Sunday, April 15, 2007
From slate.com: University of North Carolina School of Law CrimProf Joseph Kennedy recently had an article titled: "Prosecuting the Prosecutor: Did the DA in the DUke Lacrosse Case Commit a Crime?" published on slate.com. Here is an excerpt frm the article:
When does a prosecution itself become a crime? It is well understood that prosecutors enjoy broad immunity from civil suit for their actions as prosecutors. That immunity, however, does not protect them from criminal liability. North Carolina District Attorney Mike Nifong faces possible disbarment for allegedly violating the rules of legal ethics in the Duke lacrosse case A number of members of Congress have asked the Department of Justice to investigate his conduct, and the North Carolina attorney general has not ruled out criminal charges. Should Nifong face prosecution for his handling of the case?
Maybe. Nifong has not yet had a chance to present his defense to the ethics charges—that will happen in mid-June. But if Nifong indeed committed all of the acts alleged in the ethics complaint, he may also have obstructed justice in violation of state law and committed a federal civil rights crime.
The strongest basis for a prosecution on either charge would probably be the allegations that Nifong tried to suppress DNA test results that suggested the innocence of the defendants (three Duke lacrosse players he charged with raping a dancer whom the team hired to perform). Those results ruled out the defendants as the sources of DNA material found in the clothes and on the body of the accuser. Obstruction of justice extends to actions by attorneys aimed at suppressing evidence in criminal cases. Such cases are unusual but not completely unheard of. Last year, the Department of Justice charged one of its own prosecutors with obstruction of justice for allegedly failing to disclose exculpatory evidence. In that case, the prosecutor argued in a terrorism trial that he had sketches by the defendants of a Jordanian hospital targeted for attack. The charge is that the prosecutor also had photographs of the hospital that contradicted his claims about the sketches, and that he didn't disclose them. This may be the first time that a prosecutor has been charged with obstructing justice for failing to turn over exculpatory materials—evidence that suggests a defendant's innocence."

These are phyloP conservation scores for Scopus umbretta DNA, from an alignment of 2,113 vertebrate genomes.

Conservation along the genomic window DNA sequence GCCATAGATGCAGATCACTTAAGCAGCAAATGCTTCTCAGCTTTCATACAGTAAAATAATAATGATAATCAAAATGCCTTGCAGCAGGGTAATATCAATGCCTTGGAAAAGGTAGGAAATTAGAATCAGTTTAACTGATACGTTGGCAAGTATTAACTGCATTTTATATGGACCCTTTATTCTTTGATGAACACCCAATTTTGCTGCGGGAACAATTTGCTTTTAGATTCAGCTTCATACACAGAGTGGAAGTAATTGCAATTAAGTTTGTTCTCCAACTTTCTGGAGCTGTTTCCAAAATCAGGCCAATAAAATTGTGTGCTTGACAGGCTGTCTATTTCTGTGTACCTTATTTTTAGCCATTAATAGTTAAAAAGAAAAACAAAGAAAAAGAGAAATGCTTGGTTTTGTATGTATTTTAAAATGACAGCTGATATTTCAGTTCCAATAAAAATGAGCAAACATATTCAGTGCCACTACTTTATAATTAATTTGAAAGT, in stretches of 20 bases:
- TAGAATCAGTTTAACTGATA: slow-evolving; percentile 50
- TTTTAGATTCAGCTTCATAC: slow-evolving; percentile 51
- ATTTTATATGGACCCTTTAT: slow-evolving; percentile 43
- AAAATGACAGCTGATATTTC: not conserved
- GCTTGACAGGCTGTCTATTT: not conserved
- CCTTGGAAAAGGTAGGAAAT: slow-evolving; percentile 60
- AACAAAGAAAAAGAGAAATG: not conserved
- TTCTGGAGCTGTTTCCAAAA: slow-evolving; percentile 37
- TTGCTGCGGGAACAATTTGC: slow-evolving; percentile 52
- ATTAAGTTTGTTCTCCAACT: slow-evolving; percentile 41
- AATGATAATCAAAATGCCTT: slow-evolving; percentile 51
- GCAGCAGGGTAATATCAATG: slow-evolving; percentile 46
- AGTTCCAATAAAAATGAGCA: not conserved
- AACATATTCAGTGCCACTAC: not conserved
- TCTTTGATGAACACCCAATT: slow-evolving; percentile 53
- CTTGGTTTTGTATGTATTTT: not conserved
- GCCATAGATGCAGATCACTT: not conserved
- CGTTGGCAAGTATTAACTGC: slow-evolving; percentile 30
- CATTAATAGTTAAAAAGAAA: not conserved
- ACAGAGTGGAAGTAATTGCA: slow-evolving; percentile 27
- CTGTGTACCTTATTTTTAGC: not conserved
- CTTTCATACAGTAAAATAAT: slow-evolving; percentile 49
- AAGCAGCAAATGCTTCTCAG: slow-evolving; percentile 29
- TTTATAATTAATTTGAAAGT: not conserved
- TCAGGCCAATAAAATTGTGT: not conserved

Rest of Article. . . [Mark Godsey]